FAMILY: Bignoniaceae — Bignonia family
ETYMOLOGY: The genus Chilopsis derives its name from the Greek cheilos, meaning 'lip', and -opsis, or 'resemblance'. Flowers of the desert willow have the characteristic trumpet shape of the Bignonia family and do resemble parted lips.
The species epithet linearis is from the Latin lineare, or 'linear', a reference to the long, narrow shape of the leaves.
GEOGRAPHIC RANGE: Found in the southwestern United States and northern Mexico
HABITAT: Dry washes and streamsides, below 5,000'
BLOOMING SEASON: May to October
DESCRIPTION: Multi-branched, winter deciduous tree growing to 25'. The bark is smooth and brown when young, becoming dark brown to black with age with deep fissures. The wood is very hard and is often used to make fence posts.
Willow-like leaves are long and narrow, 4–7" long with smooth margins. Leaves are covered with a waxy cuticle.
Fragrant tubular flowers with frilled edges resemble orchid flowers. The 1–2.5" long flowers grow in clusters at the ends of stems. Colors range from pink to lavender and white. The flower is divided into five unequal lobes with the larger center lobe of the lower lobes having dark linear lines and yellow ridges that serve as pollen guides for bees. Both the flower and its calyx are covered in fine hairs.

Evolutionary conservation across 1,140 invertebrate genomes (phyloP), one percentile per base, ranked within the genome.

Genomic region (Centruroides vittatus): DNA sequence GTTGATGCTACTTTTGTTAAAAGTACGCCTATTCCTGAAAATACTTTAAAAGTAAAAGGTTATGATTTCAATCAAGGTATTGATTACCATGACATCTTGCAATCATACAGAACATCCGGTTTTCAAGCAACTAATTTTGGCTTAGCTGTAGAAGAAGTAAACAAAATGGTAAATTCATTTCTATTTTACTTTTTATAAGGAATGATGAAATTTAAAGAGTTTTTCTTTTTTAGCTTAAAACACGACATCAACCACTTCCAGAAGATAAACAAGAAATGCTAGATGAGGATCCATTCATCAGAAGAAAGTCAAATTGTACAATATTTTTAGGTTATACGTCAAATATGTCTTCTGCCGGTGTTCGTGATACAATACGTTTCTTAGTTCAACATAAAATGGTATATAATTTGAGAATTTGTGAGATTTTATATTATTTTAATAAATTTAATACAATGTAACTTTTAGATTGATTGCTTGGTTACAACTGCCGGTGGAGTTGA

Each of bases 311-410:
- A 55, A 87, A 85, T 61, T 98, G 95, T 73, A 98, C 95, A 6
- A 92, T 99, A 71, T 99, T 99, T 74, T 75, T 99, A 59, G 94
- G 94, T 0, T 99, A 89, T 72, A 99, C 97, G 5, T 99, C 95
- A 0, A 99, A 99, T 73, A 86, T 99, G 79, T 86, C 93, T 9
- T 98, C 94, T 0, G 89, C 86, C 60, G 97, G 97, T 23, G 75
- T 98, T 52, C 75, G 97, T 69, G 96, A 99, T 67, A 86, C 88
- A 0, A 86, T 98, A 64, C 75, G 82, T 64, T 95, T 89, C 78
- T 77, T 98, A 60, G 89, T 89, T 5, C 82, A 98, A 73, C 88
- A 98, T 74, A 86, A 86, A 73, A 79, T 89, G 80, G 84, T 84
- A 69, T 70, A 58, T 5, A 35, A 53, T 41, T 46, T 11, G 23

Tan seed pods, 7–12" long, persist on the tree even after releasing the seeds. In winter, desert willow is leafless but still decorated with long, dried seed pods. Seeds are tan with clusters of long white filaments at each end.
NOTES: Desert willow is not in the true willow family, the genus Salix.
Desert Adaptatons: The tree is drought deciduous, losing its leaves during dry periods to conserve water. Additionally, leaves are covered in a waxy coating to reduce water loss.